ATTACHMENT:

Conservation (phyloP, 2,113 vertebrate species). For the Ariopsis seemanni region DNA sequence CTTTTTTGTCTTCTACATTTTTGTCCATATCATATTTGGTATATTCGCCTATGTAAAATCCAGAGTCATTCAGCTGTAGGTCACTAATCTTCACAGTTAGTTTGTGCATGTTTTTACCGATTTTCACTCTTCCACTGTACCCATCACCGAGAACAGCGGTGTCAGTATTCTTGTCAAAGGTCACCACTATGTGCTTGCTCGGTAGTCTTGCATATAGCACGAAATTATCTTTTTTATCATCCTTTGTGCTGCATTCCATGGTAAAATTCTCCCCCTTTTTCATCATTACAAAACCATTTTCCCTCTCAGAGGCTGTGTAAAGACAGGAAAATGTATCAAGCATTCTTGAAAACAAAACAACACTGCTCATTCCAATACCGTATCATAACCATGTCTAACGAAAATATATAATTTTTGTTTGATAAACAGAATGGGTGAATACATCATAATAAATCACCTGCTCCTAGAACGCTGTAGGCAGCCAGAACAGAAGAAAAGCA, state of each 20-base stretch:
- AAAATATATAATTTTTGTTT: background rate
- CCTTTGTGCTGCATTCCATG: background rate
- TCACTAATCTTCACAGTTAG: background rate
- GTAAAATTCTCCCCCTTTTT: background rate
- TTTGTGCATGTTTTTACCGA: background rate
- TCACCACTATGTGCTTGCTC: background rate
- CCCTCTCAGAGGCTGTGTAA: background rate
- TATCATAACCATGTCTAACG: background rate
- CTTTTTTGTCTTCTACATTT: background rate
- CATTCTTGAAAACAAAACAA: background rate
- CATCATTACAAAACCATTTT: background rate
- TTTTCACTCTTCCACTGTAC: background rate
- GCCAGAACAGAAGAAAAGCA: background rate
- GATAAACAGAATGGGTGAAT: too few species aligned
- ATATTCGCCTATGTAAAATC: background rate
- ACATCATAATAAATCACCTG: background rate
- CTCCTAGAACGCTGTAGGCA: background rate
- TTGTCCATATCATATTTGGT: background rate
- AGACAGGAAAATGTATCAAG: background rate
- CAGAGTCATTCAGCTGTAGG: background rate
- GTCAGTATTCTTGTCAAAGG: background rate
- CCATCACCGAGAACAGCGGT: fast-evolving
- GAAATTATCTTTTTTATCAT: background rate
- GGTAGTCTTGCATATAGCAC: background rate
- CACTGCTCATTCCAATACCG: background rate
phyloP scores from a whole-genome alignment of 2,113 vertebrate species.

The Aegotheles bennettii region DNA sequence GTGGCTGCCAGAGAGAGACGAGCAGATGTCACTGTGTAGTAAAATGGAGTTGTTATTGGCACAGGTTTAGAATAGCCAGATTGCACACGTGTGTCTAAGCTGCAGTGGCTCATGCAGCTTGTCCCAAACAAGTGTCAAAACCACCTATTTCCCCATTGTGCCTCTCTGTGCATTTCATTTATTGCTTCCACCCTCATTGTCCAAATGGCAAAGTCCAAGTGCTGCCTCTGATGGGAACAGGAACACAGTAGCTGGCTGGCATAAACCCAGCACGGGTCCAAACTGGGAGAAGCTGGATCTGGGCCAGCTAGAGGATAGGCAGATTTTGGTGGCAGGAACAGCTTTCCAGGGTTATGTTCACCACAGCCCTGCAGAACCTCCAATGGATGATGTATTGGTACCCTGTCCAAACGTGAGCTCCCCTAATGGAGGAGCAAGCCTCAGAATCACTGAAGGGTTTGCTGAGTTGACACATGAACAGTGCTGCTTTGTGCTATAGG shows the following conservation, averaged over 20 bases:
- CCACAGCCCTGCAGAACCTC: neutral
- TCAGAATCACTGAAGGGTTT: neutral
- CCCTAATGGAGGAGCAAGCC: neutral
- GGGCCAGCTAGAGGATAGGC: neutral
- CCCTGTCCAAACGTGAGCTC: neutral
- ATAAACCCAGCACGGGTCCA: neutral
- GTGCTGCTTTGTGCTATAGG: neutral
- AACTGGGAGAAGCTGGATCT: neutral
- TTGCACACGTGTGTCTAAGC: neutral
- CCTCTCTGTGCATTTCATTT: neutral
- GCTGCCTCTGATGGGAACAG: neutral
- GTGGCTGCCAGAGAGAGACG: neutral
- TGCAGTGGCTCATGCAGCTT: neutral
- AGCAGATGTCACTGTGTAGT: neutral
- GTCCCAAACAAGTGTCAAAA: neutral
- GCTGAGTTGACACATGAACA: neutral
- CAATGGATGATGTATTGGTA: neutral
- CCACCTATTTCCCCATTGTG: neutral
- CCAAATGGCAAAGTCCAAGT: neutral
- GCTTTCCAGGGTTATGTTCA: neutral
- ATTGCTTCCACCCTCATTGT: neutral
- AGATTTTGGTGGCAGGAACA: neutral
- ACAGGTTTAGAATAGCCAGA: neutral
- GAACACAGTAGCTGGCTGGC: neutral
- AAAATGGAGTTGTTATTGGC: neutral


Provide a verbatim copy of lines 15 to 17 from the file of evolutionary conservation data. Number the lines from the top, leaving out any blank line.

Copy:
- GATAAACAGAATGGGTGAAT: too few species aligned
- ATATTCGCCTATGTAAAATC: background rate
- ACATCATAATAAATCACCTG: background rate